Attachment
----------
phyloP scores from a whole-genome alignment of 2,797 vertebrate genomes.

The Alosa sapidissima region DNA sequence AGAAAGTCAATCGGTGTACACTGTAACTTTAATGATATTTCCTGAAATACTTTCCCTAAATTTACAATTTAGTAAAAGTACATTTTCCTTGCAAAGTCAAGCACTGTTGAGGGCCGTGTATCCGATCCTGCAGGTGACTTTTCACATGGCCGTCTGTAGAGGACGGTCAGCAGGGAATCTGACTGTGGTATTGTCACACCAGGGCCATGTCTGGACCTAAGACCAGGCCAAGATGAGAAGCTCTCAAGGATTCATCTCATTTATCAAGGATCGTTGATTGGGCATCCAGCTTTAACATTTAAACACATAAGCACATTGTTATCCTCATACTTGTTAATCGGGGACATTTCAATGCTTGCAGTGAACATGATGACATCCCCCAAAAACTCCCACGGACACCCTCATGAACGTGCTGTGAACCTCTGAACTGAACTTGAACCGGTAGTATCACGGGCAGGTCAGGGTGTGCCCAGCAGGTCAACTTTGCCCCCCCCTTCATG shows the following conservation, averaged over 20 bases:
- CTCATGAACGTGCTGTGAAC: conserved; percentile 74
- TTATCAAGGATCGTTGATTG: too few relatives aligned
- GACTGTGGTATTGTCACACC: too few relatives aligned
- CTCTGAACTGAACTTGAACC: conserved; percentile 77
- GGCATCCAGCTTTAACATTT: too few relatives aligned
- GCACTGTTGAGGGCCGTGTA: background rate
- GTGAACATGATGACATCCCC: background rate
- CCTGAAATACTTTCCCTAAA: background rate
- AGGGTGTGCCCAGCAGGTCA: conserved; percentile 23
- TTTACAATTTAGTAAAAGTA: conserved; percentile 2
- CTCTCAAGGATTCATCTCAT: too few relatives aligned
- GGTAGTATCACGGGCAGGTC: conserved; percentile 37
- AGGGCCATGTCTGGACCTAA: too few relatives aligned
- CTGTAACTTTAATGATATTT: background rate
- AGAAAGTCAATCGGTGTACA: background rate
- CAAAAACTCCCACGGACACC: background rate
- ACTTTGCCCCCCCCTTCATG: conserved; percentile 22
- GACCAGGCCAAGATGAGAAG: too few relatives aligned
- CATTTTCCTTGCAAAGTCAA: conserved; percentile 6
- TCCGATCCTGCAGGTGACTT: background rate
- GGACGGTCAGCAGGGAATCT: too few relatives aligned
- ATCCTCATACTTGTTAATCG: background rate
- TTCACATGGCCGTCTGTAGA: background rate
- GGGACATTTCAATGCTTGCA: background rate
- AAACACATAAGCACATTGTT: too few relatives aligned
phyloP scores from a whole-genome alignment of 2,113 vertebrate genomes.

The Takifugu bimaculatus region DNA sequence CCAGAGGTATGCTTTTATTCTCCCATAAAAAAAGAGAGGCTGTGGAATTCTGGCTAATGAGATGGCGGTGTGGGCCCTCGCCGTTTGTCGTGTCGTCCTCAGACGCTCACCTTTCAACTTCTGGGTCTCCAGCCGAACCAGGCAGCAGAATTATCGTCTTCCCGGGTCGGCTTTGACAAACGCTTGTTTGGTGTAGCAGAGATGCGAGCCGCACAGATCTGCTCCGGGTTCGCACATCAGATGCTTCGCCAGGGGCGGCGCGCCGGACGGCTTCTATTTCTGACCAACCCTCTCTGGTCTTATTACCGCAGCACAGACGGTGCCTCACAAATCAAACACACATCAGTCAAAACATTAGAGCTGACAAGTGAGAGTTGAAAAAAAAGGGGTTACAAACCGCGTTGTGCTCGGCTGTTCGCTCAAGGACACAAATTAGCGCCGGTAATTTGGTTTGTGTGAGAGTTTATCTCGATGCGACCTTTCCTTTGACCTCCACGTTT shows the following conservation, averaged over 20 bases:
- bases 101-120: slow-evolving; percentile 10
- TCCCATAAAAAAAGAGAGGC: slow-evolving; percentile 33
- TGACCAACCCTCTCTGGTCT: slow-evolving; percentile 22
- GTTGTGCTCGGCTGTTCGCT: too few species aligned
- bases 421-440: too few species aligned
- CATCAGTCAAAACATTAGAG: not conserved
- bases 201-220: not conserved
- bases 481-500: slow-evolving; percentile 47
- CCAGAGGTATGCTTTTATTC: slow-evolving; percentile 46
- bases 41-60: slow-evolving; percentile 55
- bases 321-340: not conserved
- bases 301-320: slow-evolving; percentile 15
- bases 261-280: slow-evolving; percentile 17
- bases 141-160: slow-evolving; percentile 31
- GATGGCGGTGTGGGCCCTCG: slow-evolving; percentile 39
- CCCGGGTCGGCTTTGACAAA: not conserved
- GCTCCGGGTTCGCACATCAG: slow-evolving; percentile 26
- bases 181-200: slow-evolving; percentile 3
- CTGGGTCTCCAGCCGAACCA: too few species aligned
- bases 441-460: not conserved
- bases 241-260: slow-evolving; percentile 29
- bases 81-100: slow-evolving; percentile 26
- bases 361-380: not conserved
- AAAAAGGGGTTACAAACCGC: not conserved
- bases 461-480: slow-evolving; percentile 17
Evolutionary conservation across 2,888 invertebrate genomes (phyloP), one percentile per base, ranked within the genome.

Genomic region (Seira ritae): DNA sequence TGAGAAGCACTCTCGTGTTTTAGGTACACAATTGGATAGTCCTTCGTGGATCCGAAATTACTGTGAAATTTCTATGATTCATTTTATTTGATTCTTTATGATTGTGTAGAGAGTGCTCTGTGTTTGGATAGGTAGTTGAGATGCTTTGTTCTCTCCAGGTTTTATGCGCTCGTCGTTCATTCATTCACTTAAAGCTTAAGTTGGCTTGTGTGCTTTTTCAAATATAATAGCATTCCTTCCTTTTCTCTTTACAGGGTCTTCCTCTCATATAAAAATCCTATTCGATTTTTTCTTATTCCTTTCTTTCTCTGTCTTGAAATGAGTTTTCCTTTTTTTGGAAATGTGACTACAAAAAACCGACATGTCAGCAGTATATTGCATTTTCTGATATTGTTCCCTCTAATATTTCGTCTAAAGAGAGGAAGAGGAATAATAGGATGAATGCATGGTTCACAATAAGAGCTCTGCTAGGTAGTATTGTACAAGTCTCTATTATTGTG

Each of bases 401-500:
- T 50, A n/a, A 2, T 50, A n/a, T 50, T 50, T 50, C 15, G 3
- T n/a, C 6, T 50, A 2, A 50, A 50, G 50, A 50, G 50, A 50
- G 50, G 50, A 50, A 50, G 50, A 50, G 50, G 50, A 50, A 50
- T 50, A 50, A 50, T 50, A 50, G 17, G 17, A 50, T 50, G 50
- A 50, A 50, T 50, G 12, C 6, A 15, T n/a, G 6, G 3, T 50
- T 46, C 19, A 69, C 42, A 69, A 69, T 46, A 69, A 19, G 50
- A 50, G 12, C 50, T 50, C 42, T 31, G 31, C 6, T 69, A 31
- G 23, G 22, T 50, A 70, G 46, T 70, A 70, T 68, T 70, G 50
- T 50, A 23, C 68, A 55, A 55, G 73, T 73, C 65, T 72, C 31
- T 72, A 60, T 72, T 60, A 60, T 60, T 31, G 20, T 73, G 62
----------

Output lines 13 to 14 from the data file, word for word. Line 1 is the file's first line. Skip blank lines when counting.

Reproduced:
- CTCTCAAGGATTCATCTCAT: too few relatives aligned
- GGTAGTATCACGGGCAGGTC: conserved; percentile 37